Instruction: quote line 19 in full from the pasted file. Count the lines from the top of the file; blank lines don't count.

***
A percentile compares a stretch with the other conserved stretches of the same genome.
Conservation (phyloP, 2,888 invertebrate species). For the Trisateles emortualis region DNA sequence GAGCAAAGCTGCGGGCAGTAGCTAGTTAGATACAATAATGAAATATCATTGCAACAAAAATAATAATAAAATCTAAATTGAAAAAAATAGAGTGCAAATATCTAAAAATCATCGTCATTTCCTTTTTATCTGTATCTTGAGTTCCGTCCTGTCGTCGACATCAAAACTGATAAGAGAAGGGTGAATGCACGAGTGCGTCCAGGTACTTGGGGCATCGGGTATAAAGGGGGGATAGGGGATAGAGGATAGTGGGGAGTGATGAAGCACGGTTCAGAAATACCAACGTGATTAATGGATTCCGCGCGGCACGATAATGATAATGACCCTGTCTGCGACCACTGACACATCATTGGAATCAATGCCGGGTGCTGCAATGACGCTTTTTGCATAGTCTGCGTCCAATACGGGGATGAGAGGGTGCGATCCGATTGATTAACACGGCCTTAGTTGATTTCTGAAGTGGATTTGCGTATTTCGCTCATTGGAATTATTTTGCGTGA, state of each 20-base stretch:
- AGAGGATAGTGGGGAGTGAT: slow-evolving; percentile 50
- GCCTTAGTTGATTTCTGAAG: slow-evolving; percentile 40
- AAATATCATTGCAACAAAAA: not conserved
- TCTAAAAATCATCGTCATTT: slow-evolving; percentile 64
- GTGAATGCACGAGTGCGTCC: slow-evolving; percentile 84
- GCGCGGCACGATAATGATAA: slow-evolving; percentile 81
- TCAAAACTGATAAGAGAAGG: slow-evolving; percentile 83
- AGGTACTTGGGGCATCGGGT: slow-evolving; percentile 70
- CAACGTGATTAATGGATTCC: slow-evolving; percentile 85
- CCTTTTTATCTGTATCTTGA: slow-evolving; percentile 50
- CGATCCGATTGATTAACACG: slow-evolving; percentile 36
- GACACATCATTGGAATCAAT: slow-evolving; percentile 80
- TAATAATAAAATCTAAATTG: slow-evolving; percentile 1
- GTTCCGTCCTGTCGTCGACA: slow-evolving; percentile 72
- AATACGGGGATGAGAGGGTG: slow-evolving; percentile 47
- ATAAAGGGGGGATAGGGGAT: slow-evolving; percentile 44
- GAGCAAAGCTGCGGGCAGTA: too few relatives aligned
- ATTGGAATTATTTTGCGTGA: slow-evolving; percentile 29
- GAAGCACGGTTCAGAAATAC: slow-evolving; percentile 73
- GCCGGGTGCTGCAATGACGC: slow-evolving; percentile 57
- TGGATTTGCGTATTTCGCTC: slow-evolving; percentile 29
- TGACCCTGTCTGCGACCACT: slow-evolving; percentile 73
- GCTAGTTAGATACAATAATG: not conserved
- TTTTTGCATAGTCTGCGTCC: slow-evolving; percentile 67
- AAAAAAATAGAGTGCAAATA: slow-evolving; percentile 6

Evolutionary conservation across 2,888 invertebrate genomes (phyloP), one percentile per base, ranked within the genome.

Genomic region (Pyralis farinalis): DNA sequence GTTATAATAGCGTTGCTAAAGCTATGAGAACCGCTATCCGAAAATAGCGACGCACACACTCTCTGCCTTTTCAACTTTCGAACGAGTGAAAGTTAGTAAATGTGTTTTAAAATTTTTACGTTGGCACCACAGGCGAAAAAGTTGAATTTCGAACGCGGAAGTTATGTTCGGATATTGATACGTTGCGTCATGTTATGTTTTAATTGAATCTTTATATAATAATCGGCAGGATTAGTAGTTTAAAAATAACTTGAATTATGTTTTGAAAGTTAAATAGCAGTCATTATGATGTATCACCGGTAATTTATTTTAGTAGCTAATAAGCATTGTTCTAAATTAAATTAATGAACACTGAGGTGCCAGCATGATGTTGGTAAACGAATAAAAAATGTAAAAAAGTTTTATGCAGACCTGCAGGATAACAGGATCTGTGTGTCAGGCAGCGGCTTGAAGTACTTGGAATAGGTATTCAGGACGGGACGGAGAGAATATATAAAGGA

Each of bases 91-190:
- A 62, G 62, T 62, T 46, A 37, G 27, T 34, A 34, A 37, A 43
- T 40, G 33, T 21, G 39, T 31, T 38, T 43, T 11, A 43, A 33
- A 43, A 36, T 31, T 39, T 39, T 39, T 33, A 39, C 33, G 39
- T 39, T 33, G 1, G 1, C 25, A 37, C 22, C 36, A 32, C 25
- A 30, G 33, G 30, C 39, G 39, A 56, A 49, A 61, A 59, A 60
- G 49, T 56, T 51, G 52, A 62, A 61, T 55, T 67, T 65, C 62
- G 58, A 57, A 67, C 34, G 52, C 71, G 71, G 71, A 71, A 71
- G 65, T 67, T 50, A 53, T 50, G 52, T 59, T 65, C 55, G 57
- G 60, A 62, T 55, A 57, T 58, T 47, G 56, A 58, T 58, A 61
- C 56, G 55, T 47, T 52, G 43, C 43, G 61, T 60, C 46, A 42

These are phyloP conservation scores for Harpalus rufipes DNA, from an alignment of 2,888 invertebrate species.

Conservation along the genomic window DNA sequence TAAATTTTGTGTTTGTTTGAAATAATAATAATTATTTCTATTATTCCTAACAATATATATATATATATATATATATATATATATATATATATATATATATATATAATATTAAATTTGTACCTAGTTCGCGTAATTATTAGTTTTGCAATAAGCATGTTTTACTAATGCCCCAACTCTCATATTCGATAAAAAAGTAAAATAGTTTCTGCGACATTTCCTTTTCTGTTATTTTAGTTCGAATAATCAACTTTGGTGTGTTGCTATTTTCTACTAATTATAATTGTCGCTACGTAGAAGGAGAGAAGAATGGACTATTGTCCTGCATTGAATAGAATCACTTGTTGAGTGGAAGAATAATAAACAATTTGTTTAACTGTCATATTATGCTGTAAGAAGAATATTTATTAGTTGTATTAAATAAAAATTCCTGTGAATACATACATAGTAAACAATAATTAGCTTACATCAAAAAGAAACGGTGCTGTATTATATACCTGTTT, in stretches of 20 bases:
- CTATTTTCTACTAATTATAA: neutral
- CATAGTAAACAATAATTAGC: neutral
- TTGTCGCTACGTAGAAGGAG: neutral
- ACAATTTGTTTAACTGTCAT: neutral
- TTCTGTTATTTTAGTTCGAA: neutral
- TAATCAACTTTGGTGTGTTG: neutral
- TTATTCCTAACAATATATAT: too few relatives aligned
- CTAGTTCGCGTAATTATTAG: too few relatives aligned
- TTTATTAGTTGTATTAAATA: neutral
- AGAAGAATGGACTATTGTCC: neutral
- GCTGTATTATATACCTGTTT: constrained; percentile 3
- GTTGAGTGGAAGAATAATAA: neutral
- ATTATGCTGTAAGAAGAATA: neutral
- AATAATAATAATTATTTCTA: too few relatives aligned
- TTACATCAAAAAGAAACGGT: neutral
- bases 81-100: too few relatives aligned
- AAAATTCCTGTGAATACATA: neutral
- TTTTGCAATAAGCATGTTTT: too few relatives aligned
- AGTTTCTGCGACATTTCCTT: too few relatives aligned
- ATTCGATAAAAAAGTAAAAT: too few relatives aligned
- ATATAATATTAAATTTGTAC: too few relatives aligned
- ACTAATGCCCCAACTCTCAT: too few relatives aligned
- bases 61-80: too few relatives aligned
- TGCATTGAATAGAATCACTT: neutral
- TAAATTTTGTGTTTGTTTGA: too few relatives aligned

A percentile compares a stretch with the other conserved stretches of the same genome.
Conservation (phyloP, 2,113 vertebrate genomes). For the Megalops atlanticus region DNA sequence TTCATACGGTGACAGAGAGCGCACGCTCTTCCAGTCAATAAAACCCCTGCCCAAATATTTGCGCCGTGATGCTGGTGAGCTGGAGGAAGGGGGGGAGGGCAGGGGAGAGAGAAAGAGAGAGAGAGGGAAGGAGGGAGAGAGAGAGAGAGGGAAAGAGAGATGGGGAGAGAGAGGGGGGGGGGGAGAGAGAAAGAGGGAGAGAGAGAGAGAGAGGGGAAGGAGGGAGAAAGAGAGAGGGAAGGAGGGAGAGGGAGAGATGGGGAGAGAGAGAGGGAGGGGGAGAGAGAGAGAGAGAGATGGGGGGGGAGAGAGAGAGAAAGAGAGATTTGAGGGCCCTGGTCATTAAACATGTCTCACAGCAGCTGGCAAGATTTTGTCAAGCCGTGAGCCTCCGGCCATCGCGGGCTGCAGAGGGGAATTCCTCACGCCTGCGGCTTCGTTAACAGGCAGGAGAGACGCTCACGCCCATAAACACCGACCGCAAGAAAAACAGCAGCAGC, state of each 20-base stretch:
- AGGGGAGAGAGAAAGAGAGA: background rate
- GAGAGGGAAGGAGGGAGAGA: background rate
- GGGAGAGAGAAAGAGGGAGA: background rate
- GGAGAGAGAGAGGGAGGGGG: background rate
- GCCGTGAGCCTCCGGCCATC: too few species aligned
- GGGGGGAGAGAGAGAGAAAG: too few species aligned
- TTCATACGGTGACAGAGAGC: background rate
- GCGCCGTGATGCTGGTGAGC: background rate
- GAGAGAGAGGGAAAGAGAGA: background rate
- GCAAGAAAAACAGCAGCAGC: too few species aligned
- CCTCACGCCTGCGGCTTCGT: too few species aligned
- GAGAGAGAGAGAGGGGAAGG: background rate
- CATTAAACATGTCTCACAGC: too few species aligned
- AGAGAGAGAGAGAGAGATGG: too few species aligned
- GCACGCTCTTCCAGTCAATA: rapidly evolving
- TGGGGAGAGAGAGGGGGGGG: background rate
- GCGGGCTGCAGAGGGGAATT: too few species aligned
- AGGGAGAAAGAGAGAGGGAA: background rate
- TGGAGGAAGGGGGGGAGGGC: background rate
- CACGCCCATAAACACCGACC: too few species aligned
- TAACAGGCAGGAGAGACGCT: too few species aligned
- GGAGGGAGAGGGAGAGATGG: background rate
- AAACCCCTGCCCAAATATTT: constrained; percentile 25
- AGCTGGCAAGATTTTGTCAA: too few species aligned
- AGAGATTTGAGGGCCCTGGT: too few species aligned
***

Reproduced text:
- GAGCAAAGCTGCGGGCAGTA: too few relatives aligned